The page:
Mojo - February 2010

The Other Paravant Scandal

| Thu Feb. 25, 2010 2:28 PM EST

When salacious details emerge about run-amok contractors, it's easy to lose sight of the big picture—the reason why these scandals keep happening and happening and happening. So what's the big picture, you ask? Great question. Let me tell you. In military parlance, oversight is FUBAR. (If you don't know what that means, look it up.) And the Paravant/Blackwater scandal I've been reporting on for the past few days is a perfect case study in what happens when oversight goes AWOL. Yes, the firm's personnel acted recklessly and knowingly violated military regulations—even the company acknowledges that—but no one bothered to stop them, to enforce the rules in place. As an investigation by Sen. Carl Levin's armed services committee documents, there was mass confusion about who was actually responsible for monitoring Paravant on the ground.

Ultimately Paravant had a contract with Raytheon. Raytheon had a contract with the Army's Program Executive Office for Simulation, Training, and Instrumentation. PEO STRI, headquartered in Orlando, Florida and without a rep on the ground, says it relied on a Dutch military officer attached to NATO's Combined Security Training Center-Afghanistan. That officer's supervisor told Levin's committee he had "no idea" why anyone would think this officer was responsible for Paravant—in fact, he knew of no one at CSTC-A who was. And things got even more ridiculous from there.

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Reid Demands Climate Bill

| Thu Feb. 25, 2010 12:24 PM EST

Get the latest on environmental politics on Blue Marble:

Reid Bullish on Climate Bill

John Kerry is weirdly optimistic about passing climate and energy legislation this year. Now Harry Reid is calling for a bill ASAP. Might we actually see movement on legislation sometime soon?

Obama to CEOs: A Carbon Cap is Good for You

Barack Obama makes a business case for capping carbon pollution, telling CEOs that the rules will give them long-term certainty and a leg-up in international competition.

Vermont to Shut Down Leaking Nuclear Plant

The Obama administration may pushing for a nuclear renaissance, but up in Vermont, the state senate voted yesterday to close their lone, leaky nuclear plant amid fears that the owners have concealed information about plant safety.

Rockefeller Seeking Delay on EPA Climate Regs

West Virginia Democrat Jay Rockefeller indicated that he intends to introduce legislation to delay the Environmental Protection Agency’s regulation of greenhouse-gas emissions. While administrator Lisa Jackson earlier this week outlined a slower progression for regulations in response to concerns from Rockefeller and other Senate Democrats, he said that legislation is needed to "provide Congress the space it needs to craft a workable policy that will protect jobs and stimulate the economy."

Live Tweeting the White House Health Care Summit

Thu Feb. 25, 2010 11:23 AM EST

Mother Jones' DC bureau chief, David Corn, is covering Obama's health care summit live. His tweets from the summit are below the video.

Live tweets of the #HCR summit from @DavidCornDC:

More David Corn on Twitter Links

Firing Back in Wall St.'s Reform War

| Thu Feb. 25, 2010 11:07 AM EST

Americans for Financial Reform, a leading advocacy group lobbying for major regulatory crackdowns on Wall Street, released a new ad today coming to the defense of Sen. Jon Tester (D-MT), who's been under fire lately for his support for an independent Consumer Financial Protection Agency and for generally backing greater reforms of the financial markets. In particular, Tester's been taking a lot of heat from a secretive, deep-pocketed organization called the Committee for Truth in Politics, which has targeted Tester and called the financial reform supported by the Montana senator a $4 trillion bank bailout in disguise. (That language, you'll remember, comes from a memo circulated by consultant Frank Luntz trying to torpedo Wall Street reforms.) Earlier this month, Tester called the committee's attacks on him "flat-out false," and asking to see the source of the committee's funding, which it doesn't publicize. "Our economy almost collapsed a year and a half ago because there were no referees on Wall Street," Tester wrote in a statement. "Montana's Main Street small business owners and families should never have to pay the price of greed on Wall Street."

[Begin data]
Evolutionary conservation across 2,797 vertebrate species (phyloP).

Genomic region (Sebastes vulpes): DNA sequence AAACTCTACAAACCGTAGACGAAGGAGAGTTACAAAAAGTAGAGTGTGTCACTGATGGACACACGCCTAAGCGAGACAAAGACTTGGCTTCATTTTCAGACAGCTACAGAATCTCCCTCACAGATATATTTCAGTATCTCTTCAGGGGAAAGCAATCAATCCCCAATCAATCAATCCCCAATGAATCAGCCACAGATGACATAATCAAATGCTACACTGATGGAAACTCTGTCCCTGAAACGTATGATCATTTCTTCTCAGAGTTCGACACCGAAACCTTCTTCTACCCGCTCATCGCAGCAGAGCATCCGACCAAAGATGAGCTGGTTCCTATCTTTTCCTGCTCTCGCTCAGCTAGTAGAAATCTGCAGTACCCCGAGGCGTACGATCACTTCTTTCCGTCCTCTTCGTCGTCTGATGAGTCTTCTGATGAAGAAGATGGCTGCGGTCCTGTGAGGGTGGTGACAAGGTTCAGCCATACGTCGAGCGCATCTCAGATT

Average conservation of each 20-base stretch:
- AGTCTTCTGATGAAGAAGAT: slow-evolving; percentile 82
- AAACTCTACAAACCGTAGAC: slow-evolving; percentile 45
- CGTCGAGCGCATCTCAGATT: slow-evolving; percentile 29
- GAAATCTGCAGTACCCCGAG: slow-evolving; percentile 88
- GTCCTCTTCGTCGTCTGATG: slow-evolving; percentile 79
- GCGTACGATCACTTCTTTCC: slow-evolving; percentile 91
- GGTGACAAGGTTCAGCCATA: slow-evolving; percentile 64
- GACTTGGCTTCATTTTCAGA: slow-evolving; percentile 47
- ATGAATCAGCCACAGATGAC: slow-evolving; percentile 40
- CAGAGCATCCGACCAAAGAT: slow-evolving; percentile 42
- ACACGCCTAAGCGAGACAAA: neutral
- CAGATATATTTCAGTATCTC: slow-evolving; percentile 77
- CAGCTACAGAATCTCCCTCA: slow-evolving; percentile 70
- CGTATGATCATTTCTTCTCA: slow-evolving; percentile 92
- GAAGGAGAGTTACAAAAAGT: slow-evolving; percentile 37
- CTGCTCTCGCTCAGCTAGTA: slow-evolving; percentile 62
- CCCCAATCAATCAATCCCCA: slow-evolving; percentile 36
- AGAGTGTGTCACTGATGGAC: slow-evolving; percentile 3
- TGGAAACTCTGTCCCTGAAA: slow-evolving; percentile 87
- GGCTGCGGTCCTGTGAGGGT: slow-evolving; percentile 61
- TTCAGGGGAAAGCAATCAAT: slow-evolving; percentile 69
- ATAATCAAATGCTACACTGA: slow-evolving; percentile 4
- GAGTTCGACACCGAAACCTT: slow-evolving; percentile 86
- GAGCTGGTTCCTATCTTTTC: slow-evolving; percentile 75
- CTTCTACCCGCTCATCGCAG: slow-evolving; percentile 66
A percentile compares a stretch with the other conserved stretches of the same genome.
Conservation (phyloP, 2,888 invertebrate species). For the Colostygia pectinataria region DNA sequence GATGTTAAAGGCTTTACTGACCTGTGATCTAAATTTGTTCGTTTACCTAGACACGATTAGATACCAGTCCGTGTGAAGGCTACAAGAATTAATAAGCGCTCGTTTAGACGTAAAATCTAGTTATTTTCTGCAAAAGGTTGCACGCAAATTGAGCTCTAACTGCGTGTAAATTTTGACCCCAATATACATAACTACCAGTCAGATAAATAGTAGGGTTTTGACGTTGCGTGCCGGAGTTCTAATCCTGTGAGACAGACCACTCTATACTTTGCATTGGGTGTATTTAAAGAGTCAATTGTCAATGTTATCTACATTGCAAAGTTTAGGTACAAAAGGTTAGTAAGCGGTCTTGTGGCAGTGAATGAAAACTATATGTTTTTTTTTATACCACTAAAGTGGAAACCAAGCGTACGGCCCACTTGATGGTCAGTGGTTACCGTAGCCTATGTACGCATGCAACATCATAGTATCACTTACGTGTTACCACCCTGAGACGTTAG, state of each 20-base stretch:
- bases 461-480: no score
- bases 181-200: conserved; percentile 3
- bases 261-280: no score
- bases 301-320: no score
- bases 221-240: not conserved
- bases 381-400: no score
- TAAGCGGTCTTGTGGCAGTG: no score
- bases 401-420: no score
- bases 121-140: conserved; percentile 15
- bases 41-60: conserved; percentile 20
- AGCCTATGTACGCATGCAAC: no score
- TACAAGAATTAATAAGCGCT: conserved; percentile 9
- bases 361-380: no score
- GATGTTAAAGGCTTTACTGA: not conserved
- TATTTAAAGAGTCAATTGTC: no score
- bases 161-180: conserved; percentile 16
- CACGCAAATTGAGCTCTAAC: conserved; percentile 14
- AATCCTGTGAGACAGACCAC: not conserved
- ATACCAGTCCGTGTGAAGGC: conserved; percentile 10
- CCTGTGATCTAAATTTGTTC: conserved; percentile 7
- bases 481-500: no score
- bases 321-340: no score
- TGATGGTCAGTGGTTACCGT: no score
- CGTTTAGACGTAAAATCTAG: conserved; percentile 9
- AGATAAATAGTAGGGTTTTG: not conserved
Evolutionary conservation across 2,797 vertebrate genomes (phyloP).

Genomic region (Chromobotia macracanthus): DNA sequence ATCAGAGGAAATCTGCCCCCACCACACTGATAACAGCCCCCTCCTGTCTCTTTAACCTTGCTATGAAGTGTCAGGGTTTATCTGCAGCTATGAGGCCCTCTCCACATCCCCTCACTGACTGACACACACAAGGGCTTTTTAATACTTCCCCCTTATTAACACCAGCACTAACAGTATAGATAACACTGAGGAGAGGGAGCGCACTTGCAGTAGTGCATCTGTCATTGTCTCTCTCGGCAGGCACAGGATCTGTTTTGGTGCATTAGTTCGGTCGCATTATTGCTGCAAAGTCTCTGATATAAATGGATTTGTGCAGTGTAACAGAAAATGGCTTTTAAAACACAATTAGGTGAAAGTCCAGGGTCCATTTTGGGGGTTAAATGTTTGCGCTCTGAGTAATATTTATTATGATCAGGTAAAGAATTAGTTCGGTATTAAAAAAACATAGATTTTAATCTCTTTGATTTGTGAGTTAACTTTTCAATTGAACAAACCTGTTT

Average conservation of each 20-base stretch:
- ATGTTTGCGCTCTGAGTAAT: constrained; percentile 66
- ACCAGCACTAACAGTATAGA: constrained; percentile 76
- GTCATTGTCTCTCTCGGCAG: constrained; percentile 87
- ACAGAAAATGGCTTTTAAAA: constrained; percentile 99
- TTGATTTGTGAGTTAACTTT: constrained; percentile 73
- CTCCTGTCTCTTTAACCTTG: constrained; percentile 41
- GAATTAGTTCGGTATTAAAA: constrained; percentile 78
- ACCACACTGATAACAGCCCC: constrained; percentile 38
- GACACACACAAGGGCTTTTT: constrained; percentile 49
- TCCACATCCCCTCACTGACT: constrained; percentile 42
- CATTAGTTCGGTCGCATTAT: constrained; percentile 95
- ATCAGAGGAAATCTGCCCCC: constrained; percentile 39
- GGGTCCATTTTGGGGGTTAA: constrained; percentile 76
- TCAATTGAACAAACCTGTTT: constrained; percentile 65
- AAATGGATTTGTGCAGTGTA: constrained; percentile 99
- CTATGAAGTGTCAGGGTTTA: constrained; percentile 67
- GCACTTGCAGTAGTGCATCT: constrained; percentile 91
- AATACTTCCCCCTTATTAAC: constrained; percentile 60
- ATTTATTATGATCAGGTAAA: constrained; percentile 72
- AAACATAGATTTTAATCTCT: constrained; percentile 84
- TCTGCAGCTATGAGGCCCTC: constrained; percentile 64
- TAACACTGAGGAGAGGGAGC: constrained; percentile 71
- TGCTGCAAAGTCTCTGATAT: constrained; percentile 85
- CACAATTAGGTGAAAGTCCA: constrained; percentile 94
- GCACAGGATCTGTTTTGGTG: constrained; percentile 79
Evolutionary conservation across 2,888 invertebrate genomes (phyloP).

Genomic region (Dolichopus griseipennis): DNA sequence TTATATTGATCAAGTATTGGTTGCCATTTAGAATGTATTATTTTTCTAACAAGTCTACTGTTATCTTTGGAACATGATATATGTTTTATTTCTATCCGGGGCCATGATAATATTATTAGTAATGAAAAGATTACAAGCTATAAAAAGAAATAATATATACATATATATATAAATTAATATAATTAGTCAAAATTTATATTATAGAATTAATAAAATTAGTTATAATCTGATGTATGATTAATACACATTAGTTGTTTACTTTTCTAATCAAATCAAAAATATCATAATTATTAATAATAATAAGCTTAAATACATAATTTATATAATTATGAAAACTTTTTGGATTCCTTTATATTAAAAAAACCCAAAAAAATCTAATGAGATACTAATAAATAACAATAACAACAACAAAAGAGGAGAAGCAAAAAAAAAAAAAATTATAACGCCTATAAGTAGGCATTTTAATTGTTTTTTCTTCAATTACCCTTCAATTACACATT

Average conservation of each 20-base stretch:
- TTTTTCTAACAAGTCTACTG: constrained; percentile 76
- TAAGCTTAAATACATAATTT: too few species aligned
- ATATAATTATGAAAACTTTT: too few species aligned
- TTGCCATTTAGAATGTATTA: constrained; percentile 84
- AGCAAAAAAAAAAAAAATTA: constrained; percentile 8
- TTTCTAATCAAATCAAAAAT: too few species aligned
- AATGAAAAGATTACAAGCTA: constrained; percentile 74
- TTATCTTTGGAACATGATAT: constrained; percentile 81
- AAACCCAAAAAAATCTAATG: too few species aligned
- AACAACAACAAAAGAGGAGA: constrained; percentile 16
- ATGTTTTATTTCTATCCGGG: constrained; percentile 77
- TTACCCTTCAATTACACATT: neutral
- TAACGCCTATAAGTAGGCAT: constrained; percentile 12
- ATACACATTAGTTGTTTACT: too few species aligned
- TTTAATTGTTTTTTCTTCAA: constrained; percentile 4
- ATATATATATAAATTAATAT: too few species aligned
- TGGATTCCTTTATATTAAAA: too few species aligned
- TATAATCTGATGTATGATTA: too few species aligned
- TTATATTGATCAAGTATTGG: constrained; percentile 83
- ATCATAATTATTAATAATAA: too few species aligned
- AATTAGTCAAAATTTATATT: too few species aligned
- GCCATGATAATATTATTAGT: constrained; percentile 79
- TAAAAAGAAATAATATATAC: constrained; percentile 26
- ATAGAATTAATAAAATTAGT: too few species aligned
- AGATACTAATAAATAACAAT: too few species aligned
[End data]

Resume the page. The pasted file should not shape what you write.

Here's the ad:

Don't Mess With Texas—or Drink There

| Thu Feb. 25, 2010 8:01 AM EST

When a magazine in Dallas offered me a job last summer, my wife and I jumped at the chance to settle in the city that Molly Ivins once painted red. We had visions of a Lone Star libertarian utopia, where there was enough open space and distrust of government to allow everyone some freedom in choosing their bliss.

Boy, were we wrong. From the hip neighborhoods of Lower Greenville and Deep Ellum to the grittier areas of South Dallas, what we experienced was an over-policed nanny state—exactly the sort of thing you'd expect pro-secession and anti-liberal Texans to hate. But they're not angry, because they're not the target: Few straight white Texans have anything to worry about. That's documented.

Want the full story? Check out my piece in the March/April issue of Mother Jones, "Lone Bar State." The Lone Star State, it turns out, is still a place where "undesirables" can be rounded up, humiliated by authorities, tossed in jail cells, and even have their skulls cracked—legally. It's made possible by a catch-22 in the state's penal code: a public-intoxication law that permits peace officers to go virtually anywhere, anytime, and arrest anyone they want. Except who they really want to arrest, it seems, includes mostly gays, Latinos, and blacks. As one cop told me, "We go after the disenfranchised, the people who can't stand up and defend themselves." Another lawyer who represents folks arrested for PI put it even more bluntly: "If you’re brown and you're around," he says, "you're going down."

Much of that goes down just a few miles from the chic Dallas-area estates of George W. Bush, H. Ross Perot, and a bevy of other prominent, wealthy Texans. Down there, they're fond of saying, "The eyes of Texas are upon you," and obviously they mean it.

But today, the eyes of our readers are on Texas.

We're Still at War: Photo of the Day for February 25, 2010

Thu Feb. 25, 2010 8:00 AM EST